Updated: 05/20/2014 22:50

Singapore economy grew 4.9% in Q1 2014

Singapore economy grew 4.9% in Q1 2014

The Singapore economy grew by 4.9 per cent in the first three months of this year, compared to the same period a year ago. 

It is however lower than the 5.1 per cent flash estimates released last month. 

The data was released by the Trade and Industry Ministry this morning. 

The Ministry of Trade and Industry or MTI says the lower estimates are partly due to the re-basing effect, which saw it change its base year for national accounts from 2005 to 2010. 

Overall, growth was led by the manufacturing sector, which jumped 9.8 per cent on a year-on-year basis.

And that's largely driven by the biomedical manufacturing, chemicals and transport engineering clusters. 

Although every sector grew in this quarter, the pace of growth was slower in sectors like construction and financial services. 

Construction grew 6.7 per cent due to weak private sector activities. 

Finance and insurance rose 5.4 per cent, slower than the 10.5 per cent growth in the previous quarter. 

Wholesale and retail trade grew 5.4 per cent while transportation and storage expanded 4.9 per cent. 

And business services rose only 3.4 per cent due to a slow-down in the real estate cluster. 

Looking ahead, MTI's Permanent Secretary Ow Foong Pheng sounded a word of caution.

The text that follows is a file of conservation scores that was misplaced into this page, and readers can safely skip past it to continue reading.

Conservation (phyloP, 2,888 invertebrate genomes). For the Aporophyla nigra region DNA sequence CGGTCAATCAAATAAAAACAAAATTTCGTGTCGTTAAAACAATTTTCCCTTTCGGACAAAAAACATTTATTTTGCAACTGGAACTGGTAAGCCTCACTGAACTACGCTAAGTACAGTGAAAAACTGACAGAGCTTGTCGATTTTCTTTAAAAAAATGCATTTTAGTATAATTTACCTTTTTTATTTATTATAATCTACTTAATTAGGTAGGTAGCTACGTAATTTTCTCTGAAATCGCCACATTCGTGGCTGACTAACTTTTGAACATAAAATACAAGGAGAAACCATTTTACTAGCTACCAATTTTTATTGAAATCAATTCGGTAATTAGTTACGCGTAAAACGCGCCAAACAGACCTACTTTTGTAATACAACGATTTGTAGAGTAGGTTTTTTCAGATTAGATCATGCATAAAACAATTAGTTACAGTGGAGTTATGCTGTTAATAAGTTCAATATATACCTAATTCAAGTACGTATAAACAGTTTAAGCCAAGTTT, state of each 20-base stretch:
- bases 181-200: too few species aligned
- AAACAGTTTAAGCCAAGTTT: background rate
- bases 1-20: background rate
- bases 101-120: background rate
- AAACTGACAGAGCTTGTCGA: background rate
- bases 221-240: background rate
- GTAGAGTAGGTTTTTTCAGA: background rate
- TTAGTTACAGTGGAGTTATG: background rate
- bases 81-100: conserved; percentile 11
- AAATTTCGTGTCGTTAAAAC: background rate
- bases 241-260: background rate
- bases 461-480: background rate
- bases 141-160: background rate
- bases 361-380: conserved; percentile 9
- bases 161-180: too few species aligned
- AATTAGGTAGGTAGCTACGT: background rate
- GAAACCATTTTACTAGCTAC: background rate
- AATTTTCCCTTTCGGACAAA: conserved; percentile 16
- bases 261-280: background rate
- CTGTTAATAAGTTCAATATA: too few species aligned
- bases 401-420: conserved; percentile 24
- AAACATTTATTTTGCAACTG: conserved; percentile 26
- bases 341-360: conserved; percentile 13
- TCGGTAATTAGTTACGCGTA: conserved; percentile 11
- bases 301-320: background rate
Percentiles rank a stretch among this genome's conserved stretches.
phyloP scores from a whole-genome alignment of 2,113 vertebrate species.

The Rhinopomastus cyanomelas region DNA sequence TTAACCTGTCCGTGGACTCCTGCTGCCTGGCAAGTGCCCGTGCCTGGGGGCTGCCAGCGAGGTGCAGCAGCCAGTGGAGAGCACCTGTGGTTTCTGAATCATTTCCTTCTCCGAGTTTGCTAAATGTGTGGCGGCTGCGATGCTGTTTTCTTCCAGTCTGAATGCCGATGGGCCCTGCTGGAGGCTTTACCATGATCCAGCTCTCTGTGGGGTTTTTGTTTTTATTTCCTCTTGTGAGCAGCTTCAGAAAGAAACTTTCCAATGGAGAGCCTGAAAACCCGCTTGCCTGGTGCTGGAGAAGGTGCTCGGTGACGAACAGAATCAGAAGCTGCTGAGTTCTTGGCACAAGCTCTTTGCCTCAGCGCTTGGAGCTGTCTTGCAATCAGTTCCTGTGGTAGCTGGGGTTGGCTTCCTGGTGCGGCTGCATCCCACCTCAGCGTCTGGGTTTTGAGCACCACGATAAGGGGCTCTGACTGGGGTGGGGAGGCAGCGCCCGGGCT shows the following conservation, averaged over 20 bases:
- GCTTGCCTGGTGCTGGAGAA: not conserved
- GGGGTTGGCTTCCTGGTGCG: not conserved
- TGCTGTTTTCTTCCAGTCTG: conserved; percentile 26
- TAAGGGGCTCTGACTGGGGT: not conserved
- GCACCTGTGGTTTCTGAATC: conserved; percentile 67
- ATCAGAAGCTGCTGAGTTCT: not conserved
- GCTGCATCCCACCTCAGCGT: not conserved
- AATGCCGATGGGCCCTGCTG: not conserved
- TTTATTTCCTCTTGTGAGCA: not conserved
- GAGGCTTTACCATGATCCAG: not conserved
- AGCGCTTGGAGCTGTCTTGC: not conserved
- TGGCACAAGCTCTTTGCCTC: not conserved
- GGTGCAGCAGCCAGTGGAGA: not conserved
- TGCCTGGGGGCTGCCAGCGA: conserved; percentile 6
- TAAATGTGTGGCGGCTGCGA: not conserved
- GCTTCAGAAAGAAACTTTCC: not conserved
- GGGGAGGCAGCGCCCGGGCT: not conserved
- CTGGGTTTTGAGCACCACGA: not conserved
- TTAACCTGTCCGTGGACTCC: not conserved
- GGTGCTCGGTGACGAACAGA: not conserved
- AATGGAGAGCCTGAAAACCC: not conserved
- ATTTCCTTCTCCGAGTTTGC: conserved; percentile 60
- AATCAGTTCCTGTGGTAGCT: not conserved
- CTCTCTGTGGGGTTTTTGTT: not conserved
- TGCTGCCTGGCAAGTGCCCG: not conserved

"For 2014, the global economy is expected to continue to improve modestly, supported by a sustained recovery in the US and Eurozone economies. However, there are always downside risks.In the US, there are uncertainties over the pace at which the Federal Reserve will exit from its accommodative monetary policy. An unexpected tightening of monetary conditions would weigh significantly on financial markets and business sentiments in the US. It could also lead to more volatile capital flows, which could in turn adversely affect emerging market economies." 

Senior Economist at Mizuho Bank Vishnu Varathan is also cautious. 

"The bigger worry is China. China's growth has slowed down. So depending on what policies China adopts, that could also have quite a bearing on Asian economies. We will probably see growth remaining at about 4 per cent but nothing is going to move in a straight line. We could see a bit of a bumpy and tentative recovery rather than an unbridled recovery from here." 

MTI has maintained its growth forecast for this year at two to four per cent. 

-By Gwendolyn Goh

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